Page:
Cockroach, common name for an order of insects, the most familiar of which are characterized by their oval shape, foul odor, and their status as household pests. About 4000 species are known worldwide; most inhabit the warm tropical regions of the globe. About 25 species have attained worldwide distribution due to accidental transport in commerce and their affinity for human habitation. Among these are most of the important pest species. Cockroaches are an ancient group, having changed little in appearance in 320 million years. Fossil records indicate that they were the predominant insects during the Carboniferous period 345 to 280 million years ago.
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Common pest cockroaches include the American, German, Oriental, Madeira, and brownbanded. The Asian cockroach began to cause concern in the United States when it appeared in large numbers in Florida in the late 1980s. All but the American cockroach are introduced species to North America.
Cockroaches in general are flat and oval in outline. The head points downward and is protected by the enlarged flanges of the thorax. In many other respects they are similar in morphology to grasshoppers, crickets, katydids, stick insects, and mantids, their closest relatives. Cockroaches may be winged or wingless, but even winged species do not always fly. Adults range from 1 mm (0.04 in) to more than 9 cm (3.6 in) in length. They are sensitive to light; most species prefer darkness, being largely nocturnal. Their long, hairlike, highly sensitive antennae and sensory bristles enable them to detect tiny amounts of food and moisture. The cerci, sensory structures extending from the rear of the abdomen, can sense minute air movements, enabling the cockroach to rapidly detect and flee from potential danger. Most cockroaches can run very rapidly and are difficult to catch due to their soft, slippery outer skin, called the cuticle. They can hide in very narrow crevices. The oily cuticle also protects them from dehydration. Individual species may be restricted to very specific habitats such as leaf litter, bromeliads, the splash zone of waterfalls, or bat caves. Some species are brightly colored, defying the stereotype of the drab, brown or black household roach. Some species, including the Madeira cockroach, can produce sound.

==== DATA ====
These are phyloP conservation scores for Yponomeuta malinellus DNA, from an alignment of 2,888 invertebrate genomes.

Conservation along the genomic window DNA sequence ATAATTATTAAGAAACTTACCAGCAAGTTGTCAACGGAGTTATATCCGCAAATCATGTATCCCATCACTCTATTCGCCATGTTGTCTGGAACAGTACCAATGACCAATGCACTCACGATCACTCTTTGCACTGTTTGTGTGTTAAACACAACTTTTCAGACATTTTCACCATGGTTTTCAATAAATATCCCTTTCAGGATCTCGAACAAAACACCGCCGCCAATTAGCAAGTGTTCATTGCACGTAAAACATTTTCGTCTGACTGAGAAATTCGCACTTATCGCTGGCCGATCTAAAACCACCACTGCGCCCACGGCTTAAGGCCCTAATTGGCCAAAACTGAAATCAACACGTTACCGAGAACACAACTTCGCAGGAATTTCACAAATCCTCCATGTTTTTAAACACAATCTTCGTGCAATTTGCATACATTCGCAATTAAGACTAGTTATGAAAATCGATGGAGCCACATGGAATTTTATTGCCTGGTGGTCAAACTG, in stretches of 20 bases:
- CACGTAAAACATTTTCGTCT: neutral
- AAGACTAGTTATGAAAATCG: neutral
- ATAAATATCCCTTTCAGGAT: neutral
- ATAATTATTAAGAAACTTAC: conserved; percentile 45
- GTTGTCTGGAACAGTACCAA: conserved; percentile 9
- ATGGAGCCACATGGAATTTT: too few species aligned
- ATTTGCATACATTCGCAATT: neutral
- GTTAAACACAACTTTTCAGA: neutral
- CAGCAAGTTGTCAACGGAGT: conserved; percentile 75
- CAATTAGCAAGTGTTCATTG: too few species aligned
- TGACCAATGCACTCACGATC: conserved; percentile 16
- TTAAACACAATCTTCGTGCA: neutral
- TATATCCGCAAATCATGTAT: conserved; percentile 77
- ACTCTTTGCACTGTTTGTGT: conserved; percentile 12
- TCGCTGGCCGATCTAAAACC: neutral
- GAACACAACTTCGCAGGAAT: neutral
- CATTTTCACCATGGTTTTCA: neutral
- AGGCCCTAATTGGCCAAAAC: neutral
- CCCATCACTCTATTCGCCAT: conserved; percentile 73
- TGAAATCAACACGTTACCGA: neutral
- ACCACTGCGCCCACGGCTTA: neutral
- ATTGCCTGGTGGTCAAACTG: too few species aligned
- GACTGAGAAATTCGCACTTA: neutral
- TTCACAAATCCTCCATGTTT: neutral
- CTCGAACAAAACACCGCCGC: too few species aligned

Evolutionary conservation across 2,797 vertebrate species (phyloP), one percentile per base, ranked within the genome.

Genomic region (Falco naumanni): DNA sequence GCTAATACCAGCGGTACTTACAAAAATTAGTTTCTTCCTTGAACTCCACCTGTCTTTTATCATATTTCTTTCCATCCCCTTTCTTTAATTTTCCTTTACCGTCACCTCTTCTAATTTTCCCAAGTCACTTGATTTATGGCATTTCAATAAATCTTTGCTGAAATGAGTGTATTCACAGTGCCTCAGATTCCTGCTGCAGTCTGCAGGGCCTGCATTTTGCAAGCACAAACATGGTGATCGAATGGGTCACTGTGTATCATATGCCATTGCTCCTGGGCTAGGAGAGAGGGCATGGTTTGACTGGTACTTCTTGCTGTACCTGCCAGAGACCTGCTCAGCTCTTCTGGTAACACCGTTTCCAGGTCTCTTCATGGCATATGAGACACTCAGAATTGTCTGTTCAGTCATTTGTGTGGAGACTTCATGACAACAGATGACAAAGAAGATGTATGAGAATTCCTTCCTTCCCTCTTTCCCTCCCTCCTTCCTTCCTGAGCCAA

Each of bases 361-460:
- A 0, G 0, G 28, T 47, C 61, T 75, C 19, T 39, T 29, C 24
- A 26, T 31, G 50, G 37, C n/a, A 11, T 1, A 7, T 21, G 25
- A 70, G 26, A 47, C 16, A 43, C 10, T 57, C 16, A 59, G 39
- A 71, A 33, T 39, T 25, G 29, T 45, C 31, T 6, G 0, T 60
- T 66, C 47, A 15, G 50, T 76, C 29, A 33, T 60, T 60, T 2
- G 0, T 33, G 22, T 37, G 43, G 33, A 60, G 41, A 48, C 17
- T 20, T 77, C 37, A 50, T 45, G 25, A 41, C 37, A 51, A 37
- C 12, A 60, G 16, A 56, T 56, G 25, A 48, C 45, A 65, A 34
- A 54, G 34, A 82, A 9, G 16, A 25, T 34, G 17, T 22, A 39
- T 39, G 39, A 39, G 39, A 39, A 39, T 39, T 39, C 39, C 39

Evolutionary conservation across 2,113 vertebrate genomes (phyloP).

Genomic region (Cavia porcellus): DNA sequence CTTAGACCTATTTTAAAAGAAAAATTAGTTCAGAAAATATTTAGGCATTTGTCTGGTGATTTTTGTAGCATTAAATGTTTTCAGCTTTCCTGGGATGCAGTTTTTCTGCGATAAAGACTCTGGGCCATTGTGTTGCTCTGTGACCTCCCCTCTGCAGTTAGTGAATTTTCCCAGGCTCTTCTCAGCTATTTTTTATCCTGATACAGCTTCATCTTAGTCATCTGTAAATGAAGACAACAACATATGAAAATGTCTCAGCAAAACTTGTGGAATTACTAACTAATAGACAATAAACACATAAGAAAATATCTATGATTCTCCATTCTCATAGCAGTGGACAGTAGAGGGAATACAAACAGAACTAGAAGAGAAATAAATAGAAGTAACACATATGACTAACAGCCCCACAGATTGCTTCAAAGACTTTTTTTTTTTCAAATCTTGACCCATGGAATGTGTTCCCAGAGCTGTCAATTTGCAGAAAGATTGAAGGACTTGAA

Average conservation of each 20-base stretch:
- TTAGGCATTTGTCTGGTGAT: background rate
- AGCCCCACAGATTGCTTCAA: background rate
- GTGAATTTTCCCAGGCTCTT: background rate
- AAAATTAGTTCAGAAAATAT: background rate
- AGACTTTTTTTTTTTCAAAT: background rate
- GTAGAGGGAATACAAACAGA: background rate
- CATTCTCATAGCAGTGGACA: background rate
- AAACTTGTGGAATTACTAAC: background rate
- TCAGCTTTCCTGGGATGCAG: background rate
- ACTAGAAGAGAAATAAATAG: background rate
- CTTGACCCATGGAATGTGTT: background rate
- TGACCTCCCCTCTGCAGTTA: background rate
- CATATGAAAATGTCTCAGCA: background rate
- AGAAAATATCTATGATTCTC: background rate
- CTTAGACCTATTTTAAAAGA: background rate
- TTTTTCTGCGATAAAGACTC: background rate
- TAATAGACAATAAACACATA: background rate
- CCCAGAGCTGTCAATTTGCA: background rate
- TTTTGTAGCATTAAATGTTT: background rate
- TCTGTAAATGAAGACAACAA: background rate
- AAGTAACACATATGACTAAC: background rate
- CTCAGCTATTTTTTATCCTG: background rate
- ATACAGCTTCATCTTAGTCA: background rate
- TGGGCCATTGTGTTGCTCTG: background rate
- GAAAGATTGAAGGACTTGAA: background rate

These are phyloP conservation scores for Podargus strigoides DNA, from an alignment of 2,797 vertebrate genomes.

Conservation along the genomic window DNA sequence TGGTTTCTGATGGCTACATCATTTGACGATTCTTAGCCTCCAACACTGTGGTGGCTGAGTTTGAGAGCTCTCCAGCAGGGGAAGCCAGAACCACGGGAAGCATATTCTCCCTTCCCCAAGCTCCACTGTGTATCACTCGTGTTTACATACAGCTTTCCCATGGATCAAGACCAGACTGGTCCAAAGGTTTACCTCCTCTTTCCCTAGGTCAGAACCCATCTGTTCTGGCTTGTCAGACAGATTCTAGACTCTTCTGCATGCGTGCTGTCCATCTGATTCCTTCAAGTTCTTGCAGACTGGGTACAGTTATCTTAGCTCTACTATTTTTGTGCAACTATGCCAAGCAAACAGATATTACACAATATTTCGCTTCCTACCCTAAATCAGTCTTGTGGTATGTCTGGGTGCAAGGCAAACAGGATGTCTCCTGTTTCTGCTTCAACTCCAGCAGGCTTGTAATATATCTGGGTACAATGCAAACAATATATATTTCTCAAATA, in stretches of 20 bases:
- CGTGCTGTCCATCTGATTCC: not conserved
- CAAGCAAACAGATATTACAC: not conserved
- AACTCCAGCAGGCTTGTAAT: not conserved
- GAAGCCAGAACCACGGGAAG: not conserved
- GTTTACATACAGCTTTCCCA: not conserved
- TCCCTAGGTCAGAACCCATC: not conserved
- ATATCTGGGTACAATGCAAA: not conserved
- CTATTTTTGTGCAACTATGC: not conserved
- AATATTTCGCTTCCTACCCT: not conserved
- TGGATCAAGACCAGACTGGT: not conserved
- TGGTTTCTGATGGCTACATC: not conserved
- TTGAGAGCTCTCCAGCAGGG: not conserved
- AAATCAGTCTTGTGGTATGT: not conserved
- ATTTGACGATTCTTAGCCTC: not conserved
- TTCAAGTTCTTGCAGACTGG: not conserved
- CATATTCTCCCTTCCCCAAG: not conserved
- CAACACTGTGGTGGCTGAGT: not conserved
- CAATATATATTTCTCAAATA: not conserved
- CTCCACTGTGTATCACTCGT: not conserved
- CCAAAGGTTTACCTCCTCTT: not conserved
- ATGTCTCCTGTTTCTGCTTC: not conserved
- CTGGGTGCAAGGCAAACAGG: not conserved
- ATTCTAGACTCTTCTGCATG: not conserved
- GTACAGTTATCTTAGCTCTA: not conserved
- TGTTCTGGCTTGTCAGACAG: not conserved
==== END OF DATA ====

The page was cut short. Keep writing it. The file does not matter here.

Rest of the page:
Life Cycle and Reproductive Behavior
Courtship patterns vary with the species. When the American cockroach is ready to mate, the female produces a chemical odor, or pheromone, that attracts males. The males flap their wings and probe for females with their abdomens when they sense the pheromone; eventually, they back into a female and mating ensues. Other species have more elaborate mating displays, including hissing noises, bobbing and waving of the abdomen, or nibbling. The males of one African species form dominance hierarchies, and the females preferentially mate with the dominant male.
The fertilized eggs that result from mating are cemented together by the female in a sausage-shaped egg case known as the ootheca. The American cockroach simply deposits the ootheca in a protected place and abandons it. German cockroaches keep the ootheca extended from their egg-laying organ, known as the ovipositor, depositing it only when the eggs are ready to hatch. An ootheca contains from 16 to 32 eggs, depending on the species. Female ootheca-tending cockroaches sometimes display maternal care. The nymphs that emerge from the eggs often remain around their mother for several days. Nymphs undergo gradual metamorphosis-that is, they grow and mature in stages, each separated by a molt of the exoskeleton. Each successive stage, or instar, comes to resemble the adult insect more and more. The final molt gives rise to a winged, sexually mature individual.
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